Trekking Antarctica

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Few sights create such awe as seeing them slip and slide around in their vast numbers on their small, mud splattered rookery, with their impeccable tuxedos neatly adorned. You cannot help but be amazed at the site of them all, seventy thousand breeding pairs, happily sliding about on the ice, rock and mud of their mile square rookery, neatly pressed out in their snug fitted tuxedos.

Preening obsessively, they shoo away their neighbors that encroach on their nests and fend off any chick hunting seals and pesky skuas. Fluffy brown down-covered babies clamor incessantly, thrusting their heads high into their parents' gullets for pre-digested food.

The parents are constantly feeding their young. When the father returns with fish from the ocean to a ritual of pecks and bows the mother heads off for his turn in the icy ocean.

Although people think they are, penguins aren't that cute. Penguins are noisy and foul-smelling but fascinating. But they draw large numbers of visitors to Antarctica every year to stand amidst them. The Antarctic really does feel like the edge of the world.

There is also much more to see than just penguins. There are whales, dolphins, seals, albatross and other sea birds and an astonishingly beautiful land and seascape of icebergs resembling dragons and other mythical creatures and glaciers with spires as tall as those found on the cathedrals of Europe.

This wonderful place has had very few visitors so far, so few that all of them put together might not even fill a football stadium. If someone is keen on finding the holiest place on Earth, it must be Antarctica. It is adventure all the way from the moment you set out on this voyage. Because it is so exotic and exciting, you seem to get more than the money you spend on this trip. Before the sea voyage to Antarctica, tourists from the U.S. need to endure 20 hours of air travel to Ushuaia, Argentina's southern-most port, or Punta Arenas in Chile, Cape Town in South Africa, or Christchurch in New Zealand. All these ports are equally convenient for proceeding to Antarctica by ice-rated expedition ships. Despite the journey lasting several days and the seas being rough, for passengers this is the only option as of now.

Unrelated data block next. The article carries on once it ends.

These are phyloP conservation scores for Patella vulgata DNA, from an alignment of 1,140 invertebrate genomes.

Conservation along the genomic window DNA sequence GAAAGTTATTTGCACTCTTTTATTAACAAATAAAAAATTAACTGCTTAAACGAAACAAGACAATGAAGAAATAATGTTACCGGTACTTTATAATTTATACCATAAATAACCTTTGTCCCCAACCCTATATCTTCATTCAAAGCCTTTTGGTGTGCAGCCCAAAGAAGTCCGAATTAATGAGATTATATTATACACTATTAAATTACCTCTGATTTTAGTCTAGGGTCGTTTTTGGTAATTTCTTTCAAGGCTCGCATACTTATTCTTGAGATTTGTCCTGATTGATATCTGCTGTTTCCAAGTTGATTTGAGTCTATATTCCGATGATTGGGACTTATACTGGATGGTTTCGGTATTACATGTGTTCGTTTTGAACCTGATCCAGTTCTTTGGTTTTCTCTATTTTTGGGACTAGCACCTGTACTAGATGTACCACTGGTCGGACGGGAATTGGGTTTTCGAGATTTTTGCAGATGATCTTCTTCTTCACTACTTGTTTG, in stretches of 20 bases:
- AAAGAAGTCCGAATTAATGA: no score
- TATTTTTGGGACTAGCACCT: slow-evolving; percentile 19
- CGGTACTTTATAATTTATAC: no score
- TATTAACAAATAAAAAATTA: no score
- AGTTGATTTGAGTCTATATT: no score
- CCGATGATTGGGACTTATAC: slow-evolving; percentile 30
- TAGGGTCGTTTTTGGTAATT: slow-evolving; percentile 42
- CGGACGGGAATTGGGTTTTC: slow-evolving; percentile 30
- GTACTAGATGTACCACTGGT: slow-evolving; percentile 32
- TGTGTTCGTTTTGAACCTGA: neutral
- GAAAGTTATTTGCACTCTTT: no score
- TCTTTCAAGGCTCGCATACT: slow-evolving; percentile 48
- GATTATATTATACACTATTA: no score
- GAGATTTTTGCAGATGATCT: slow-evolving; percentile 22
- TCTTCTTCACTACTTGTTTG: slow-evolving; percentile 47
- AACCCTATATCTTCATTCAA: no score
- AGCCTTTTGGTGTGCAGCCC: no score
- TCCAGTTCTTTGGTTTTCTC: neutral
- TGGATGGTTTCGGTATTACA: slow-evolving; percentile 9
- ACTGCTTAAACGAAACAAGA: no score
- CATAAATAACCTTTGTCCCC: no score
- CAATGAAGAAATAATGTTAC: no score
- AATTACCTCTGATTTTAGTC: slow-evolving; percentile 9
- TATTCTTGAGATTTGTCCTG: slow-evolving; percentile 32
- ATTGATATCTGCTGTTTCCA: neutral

Although the visible part of Antarctica must be the size of the U.S. and Mexico, if we add the area of the ice shelves around it, it is about thrice the size. 70 percent of the Earth's fresh water lies within this icy m[censored] that has a thickness of two miles and puts a huge amount of pressure on the Earth's surface.

Come February 10, tour operators will be offering a choice of nine ships and a variety of itineraries right through February 18. 75 to 200 passengers is what most ships carry although there is one that can take 400 passengers. The air on board these ships is that of gathering knowledge about the places to be visited, complete with lectures and slide shows about the natural beauty of Antarctica.

Making landings using zodiac rafts, passengers can visit research stations where they can see scientists at work and also go past penguin rookeries and seal colonies.

The task of maintaining the research stations is handled by the U.S., Argentina, Chile, China, Russia and a few other parties who are signatories to the Antarctic Treaty. Through the Antarctic Treaty, countries agreed to keep Antarctica free of borders, commercial and nuclear activity and to preserve it as an environmentally clean research facility. A few research stations actually welcome visitors but others feel this hinders their normal functioning.

Tourists are free to wander all over Argentina's Esperanza station at Hope Bay comprising a research centre, recreational area, All the children around, the military staff and their dogs, the meteorologists and the penguins seem to be living together harmoniously.

King George's Island has nine bases of which Chile's Teniente Marsh station is the largest and its quiet neighborhood even has a restaurant, a provisions shop and a post office. Tourists can buy stuffed penguins Only selected ships are allowed at specified times to halt at Palmer Station, the largest U.S. base at Anvers Island. Living quarters and research areas are extremely sensitive areas and are inaccessible to tourists.

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